The other great Shakespearean archetype represented here is the Bastard, taking the vile form of Edward.  His villainous rise to power is celebratory, and like Richard III he can garner a great deal of the audience’s sympathy if performed properly.  He is the hated burden of Glouster, trounced publicly from his father’s own mouth: this knave came something saucily into the world before he was sent for, yet was his mother fair; there was good sport at his making, and the whoreson must be acknowledged.”  Soon after the favored Cordelia is disowned, Edward quickly devises a fall for Gloucester’s favored son.  Successful in his plot, he then topples his father for title, and then wins the love of both Regan and Goneril so that the two cuckolded halves of England are turned against each other even as foreigners breach their soil.  After Cordelia’s French forces are defeated, Edgar’s ploy gains the upper hand in allowing a duel between the bastard and the legitimate sons of Gloucester, the former disguised as a black knight.  Edgar is mortally wounded, and repents before his death allows a complete restoration of order.  Nevertheless, he presents one of the most interesting and complex characters in the play.  His archetype, the Bastard, is even wilder than the Fool throughout Shakespeare, as villainous here as he was heroic in King John.  Yet his pleas of injustice are legitimate, and there is one speech of his that I can’t help but quote here in its entirety: “This is the excellent foppery of the world, that, when we are sick in fortune,–often the surfeit of our own behavior,–we make guilty of our disasters the sun, the moon, and the stars: as if we were villains by necessity; fools by heavenly compulsion; knaves, thieves, and treachers, by spherical predominance; drunkards, liars, and adulterers, by an enforced obedience of planetary influence; and all that we are evil in, by a divine thrusting on: an admirable evasion of whoremaster man, to lay his goatish disposition to the charge of a star! My father compounded with my mother under the dragon’s tail; and my nativity was under Ursa major; so that it follows, I am rough and lecherous. Tut, I should have been that I am, had the maidenliest star in the firmament twinkled on my bastardizing.”  It’s a sort of violent inverse to Cassius’ call to greatness in Julius Caesar, but also inversely great in his ownership over his own character.  Here is a man who has been taught loathing and remorse ever since he came under his father’s charge, and so he seeks the greatness that all men seek in a way that scorns those who oppressed him.  Ultimately, he turns his vengeance against all of humanity for the wrongs he has suffered, and that makes him the best sort of villain.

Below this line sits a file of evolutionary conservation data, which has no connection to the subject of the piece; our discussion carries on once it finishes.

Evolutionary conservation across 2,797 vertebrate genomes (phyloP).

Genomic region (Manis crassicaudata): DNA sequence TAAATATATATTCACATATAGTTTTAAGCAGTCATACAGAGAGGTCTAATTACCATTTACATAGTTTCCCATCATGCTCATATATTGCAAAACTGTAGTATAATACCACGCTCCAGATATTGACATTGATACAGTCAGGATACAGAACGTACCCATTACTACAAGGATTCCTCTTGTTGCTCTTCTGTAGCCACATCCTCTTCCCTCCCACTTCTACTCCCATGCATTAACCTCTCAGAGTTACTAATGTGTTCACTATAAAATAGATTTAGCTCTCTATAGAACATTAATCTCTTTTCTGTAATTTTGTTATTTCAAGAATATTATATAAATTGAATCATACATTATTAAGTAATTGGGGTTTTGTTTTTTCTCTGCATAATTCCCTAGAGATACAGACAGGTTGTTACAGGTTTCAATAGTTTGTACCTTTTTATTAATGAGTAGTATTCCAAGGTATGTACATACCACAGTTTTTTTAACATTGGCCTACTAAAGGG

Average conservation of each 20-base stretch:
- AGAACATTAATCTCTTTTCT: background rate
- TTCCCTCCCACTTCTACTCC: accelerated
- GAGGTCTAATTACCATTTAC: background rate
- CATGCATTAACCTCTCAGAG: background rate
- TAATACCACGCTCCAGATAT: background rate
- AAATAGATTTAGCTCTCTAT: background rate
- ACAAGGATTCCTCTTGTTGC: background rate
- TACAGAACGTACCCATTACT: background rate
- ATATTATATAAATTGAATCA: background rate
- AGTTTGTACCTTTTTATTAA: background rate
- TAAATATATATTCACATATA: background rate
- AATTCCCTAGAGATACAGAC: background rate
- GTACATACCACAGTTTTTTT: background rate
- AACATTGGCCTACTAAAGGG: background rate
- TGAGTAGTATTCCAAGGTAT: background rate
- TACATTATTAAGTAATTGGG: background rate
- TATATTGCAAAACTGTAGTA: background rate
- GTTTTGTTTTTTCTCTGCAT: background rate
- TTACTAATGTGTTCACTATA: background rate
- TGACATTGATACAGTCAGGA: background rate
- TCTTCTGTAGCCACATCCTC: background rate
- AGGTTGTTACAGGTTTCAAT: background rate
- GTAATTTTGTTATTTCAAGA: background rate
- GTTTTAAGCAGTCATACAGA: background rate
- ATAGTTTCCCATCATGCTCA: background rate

Batman reference # 2. Sorry, I can’t help it.

So this play rightfully enjoys its reputation.  In many ways, it is greater than Hamlet, the usual trumpeted king of English language dramatic literature.  While Hamlet is an existential rant of unrealized vengeance, Lear ultimately proves to be a more violent, more brutal treatment of court politics and human madness.  Like Timon of Athens, there is a more realistic, lacking any singular villain conspiring against the hero, and the hero himself being a rather pathetic Everyman whose weakness ultimately created his own pitfall that nobody with power is willing to help him out of.  King Lear is such a compelling protagonist because his situation embodies the most fearful era of human life: on the cusp of death.  The horror of his situation is echoed best in Gloucester’s own pleas, as Cornwall prepares to tear out his eyes: He that will think to live till he be old, Give me some help!”  Lear’s situation is not entirely unsympathetic, the only flaw in his attempt to retire is a foolish pride that leads him to scorn Cordelia.  Her inability to articulate her affection for him is the first pang of what inflates his madness, How sharper than a serpent’s tooth it is To have a thankless child!”  Yet her unspoken love is greater than the hollow flattery of her sisters, and they are the ones who throw him out into the wilderness.  Lacking real power as a king, and then bereft of even the vestiges of royalty, his philosophy of : O, reason not the need: our basest beggars Are in the poorest thing superfluous: Allow not nature more than nature needs, Man’s life’s as cheap as beast’s” eventually gives way to “Unaccommodated man is no more but such a poor bare, forked animal as thou art. Off, off, you lendings! come unbutton here.”  And then he roams the wilderness naked, covered only in flowers, until circumstance reunites him with Cordelia.  Sanity returns, after that psychic descent to hell, only in time to see the entire world collapse around him.  But despite the bleak destruction, there is the glimmer of hope that the world will rebuild: “The younger rises when the old doth fall.”

 

“The menace was gone… so was a great man. But the whole world could wake up and live again!”

And so I end the final entry of these Shakespearean analyses, with hopes of moving on to other copyright free plays that are worth exploring.  In my tradition of ending with a favorite quote, here is one of the many spectacular insults that the badass masked Kent adores spitting out: Thou whoreson zed! thou unnecessary letter!”

Also, stay tuned for my plans for a new road trip movie, where two old misanthropes, King Lear and Timon of Athens, go on a search for the heart of America!